Bali, Diving and More…

by Mike on October 21, 2012

I landed in Denpasar mid-day and rushed to purchase a visa on arrival USD because I’ve heard through the grapevine of travels that lines(queue) can be long.  After purchasing the visa, I was greeted to a bearable line at passport control.  I think the total time spent on both lines was a half hour – not too shabby considering the stories I’ve heard.

After, I obtained some cash from an ATM near baggage claim.  With local currency in hand, I scouted the area for a convenience type store because whenever I visit a country I’ve never visited before, I always make a habit of buying something small from an airport store because:

  • I get familiar with the denominations of currency when I receive change.
  • I’m less likely to get ripped off by an airport worker than a cab driver.
  • It breaks up the larger denomination bills.
  • I get an idea how expensive things are.

I ended up buying a 500 mL bottle of water costing 5,000 IDR or about fifty US cents.  Based on that purchased I ascertained that Bali is relatively inexpensive.

Next, I had to get to my hotel.  I had a night booked at the Bali Hyatt located in Sanur, which I wrote about here.  I was offered fares for 200,000 IDR equivalent to $20 USD.  Now for a 40 minute cab ride in the Western world that would be reasonable, however this is Bali and things are cheaper as evident from my water bottle purchase.

I counter offered for half – 100,000 IDR.  The driver balked stating the reason of traffic and couldn’t accept that price.  I then walked to other taxi drivers and asked them how much for a fare to Sanur, this one driver replied 150,000 IDR.  I stood firm to my previous counter offer of 100,000 IDR.  He came back with 120,000 IDR.

Based on these two counters offers, which took a matter of minutes, I realized that the first offer of 200,000 IDR was too high – a rip off price specifically for gullible tourists.  In the end, after a bit more haggling, the first cab driver who offered 200,000 IDR agreed for a 100,00 IDR fare to Sanur.  I later found out that a 100,000 IDR was indeed the fair price.  I hate when cabbies try to rip off unsuspecting people, I guess it’s just the nature of the business.

FIRST THING FIRST

I didn’t have any other reservations for my time in Bali so my first order of business was to reserve a room in Amed to do what I came here to do – diving.  A friend who visited Amed several months prior recommended Wawawewe II.  Without any other alternatives, I reserved a room at Wawawewe II.

Amed being 2.5 hours by car, I needed a way to get there.  According to Lonely Planet there are buses running in Bali, but with my limited time, I didn’t want to waste any.  I ventured out of the hotel and approached several tour/adventure booking counters to inquiry about transport to Bali.  Keeping in mind that Amed is about a 2.5 hour drive I expected to pay 3 to 4 times more than the cab fare from the airport to Sanur.  It turns out the going rate was 400,000 IDR to 450,000 IDR.  I agreed for something in between and was off to Amed the following day.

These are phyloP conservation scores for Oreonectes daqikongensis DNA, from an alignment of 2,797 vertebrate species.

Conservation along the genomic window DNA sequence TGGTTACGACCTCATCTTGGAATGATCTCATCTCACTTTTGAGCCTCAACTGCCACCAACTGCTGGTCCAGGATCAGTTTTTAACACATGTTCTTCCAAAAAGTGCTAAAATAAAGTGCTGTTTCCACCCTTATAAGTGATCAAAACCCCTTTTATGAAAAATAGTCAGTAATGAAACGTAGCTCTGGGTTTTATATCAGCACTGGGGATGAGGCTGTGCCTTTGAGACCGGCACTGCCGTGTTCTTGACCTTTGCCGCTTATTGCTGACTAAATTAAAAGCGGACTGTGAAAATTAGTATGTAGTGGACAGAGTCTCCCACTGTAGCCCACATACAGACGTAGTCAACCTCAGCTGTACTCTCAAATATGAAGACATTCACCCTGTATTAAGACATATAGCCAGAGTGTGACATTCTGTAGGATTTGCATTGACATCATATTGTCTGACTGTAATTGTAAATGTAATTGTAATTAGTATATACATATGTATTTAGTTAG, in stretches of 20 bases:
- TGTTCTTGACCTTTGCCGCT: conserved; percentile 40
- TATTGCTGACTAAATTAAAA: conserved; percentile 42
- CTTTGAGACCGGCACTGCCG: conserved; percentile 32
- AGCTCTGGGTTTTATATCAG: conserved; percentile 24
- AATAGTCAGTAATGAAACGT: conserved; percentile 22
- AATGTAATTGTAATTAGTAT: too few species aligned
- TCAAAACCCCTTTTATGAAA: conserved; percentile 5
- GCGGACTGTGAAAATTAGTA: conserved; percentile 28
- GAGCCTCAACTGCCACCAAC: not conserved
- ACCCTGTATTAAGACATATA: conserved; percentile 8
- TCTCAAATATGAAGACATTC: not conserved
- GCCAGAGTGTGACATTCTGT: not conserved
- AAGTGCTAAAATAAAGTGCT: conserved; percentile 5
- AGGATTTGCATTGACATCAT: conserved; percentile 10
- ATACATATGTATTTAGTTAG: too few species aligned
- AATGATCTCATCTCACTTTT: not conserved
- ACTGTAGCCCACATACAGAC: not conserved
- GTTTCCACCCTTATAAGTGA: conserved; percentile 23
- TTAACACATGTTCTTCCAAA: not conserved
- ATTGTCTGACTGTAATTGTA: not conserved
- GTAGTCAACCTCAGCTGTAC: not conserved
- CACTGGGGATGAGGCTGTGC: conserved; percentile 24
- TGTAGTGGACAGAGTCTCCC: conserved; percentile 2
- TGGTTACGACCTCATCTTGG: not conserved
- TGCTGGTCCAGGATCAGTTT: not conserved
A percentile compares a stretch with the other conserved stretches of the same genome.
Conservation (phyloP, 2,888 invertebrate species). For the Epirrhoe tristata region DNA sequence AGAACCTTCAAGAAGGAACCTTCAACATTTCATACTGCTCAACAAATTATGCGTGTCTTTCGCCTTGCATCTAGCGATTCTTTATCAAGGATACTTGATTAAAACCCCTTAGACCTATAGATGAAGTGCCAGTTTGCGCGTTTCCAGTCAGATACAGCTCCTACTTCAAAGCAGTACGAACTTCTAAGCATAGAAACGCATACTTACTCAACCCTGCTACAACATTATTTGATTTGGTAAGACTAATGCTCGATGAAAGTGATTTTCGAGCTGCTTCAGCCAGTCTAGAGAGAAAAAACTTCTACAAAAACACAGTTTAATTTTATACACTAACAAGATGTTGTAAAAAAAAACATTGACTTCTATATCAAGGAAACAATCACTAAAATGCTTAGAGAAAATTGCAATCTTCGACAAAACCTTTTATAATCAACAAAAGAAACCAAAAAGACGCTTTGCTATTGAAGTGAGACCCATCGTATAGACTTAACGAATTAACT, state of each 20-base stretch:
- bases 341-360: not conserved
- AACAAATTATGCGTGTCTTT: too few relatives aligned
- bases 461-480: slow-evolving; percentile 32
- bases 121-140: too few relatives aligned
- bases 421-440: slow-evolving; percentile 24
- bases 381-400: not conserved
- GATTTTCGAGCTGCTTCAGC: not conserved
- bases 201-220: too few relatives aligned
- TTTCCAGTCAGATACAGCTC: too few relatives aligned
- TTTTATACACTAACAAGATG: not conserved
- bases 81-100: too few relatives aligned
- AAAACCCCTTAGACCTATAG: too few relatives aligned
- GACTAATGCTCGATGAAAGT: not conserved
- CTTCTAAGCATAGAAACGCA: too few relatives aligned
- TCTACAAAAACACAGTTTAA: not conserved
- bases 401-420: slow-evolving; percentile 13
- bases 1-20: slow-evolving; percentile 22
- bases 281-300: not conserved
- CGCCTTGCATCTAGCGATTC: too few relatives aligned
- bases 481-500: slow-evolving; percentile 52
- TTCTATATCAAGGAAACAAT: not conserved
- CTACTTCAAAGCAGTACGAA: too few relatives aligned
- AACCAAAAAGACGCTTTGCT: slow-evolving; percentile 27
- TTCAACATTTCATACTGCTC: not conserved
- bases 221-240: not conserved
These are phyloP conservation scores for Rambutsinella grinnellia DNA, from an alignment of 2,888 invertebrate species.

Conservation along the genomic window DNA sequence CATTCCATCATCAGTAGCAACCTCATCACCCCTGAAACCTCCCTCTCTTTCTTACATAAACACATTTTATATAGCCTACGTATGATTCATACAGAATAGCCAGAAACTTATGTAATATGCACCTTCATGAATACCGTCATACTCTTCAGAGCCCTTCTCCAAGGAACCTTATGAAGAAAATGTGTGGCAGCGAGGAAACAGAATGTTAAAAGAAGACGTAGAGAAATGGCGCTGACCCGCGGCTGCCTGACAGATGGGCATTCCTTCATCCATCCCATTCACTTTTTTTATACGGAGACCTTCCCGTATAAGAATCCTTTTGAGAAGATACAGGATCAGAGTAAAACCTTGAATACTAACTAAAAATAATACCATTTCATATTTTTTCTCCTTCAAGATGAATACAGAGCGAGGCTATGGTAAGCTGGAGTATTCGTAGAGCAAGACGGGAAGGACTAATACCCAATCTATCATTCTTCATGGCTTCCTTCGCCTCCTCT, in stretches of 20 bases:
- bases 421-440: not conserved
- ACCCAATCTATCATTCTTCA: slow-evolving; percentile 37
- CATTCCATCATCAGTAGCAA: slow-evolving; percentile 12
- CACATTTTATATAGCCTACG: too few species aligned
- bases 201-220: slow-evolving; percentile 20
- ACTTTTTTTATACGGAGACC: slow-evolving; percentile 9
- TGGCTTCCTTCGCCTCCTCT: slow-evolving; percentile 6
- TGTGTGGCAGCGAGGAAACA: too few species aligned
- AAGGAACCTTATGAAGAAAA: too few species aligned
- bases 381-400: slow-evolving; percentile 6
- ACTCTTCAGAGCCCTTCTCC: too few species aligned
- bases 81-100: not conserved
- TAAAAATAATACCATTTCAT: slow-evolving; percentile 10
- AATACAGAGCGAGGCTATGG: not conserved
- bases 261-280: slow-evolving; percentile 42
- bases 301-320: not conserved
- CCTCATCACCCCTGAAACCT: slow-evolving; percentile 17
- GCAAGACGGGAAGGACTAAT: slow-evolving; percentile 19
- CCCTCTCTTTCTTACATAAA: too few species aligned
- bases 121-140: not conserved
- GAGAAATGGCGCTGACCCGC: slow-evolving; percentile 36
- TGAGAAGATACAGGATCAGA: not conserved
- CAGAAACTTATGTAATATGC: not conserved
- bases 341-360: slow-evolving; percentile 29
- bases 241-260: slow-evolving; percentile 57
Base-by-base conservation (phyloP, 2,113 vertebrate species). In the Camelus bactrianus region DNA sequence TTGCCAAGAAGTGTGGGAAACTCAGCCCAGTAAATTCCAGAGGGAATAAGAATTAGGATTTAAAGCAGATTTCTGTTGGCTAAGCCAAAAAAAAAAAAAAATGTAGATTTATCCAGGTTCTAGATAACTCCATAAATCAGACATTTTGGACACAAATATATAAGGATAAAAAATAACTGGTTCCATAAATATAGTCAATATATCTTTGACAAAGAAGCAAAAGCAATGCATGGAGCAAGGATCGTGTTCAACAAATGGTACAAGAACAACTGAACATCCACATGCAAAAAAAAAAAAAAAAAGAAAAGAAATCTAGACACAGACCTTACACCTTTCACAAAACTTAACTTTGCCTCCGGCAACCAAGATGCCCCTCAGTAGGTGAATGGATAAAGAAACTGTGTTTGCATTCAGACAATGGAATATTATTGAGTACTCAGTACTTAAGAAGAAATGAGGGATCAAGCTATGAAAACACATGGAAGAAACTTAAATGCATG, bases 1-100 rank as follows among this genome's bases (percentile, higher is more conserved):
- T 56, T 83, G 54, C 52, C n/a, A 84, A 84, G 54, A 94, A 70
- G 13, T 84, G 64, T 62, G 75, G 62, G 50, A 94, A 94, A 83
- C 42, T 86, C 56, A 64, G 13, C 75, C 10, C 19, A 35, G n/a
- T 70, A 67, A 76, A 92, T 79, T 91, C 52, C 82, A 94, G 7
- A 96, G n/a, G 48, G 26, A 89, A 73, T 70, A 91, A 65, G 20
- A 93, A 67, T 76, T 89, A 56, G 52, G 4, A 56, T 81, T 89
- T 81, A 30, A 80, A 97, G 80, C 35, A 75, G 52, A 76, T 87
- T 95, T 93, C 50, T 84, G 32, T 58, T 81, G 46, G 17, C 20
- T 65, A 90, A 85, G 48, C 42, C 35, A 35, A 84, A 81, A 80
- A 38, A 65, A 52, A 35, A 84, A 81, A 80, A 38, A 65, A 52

ARRIVAL IN AMED

I would rate Wawawewe II as a good value for the money.  The villas had individual outdoor showers and bathrooms.  So if you don’t like geckos peering in, this isn’t the place for you.  The room itself was adequate, but nothing to exaggerate about.  The pool and the view from the pool is what made this place for me. The food is all reasonably priced.  Some of the local dishes can be bought for a dollar or two cheaper at Warungs(a small family owned restaurant in Indonesia) out in town.

Pool at Wawawewe II

Family owned store in Amed

Family owned store in Amed Note: shelves in front is the gas pump

Rented a scooter in Amed

Rented a scooter in Amed and cruised outside of Amed

Buying gas from a family owned store

Purchasing gas from the most adorable girl

DIVING IN AMED

After checking in, I asked about diving.  One of the workers handed me a brochure for “Euro Dive,” which I found expensive for Bali.  So, I stepped out of the Wawawewe II property and searched for another dive shop(there are a lot of them in Amed).  About 70 meters from Wawawewe II, I walked into Bali Reef Divers – the first dive resort I found.  I spoke to Tom sitting behind the desk.  Tom was a Belgium National working in Bali as a dive instructor.  He spoke many languages and I felt confident in his shop and the workers he had.  So, I committed to meeting him the next day for two dives.  His prices were much more reasonable – 660,000 IDR or $64 USD at the time of this writing.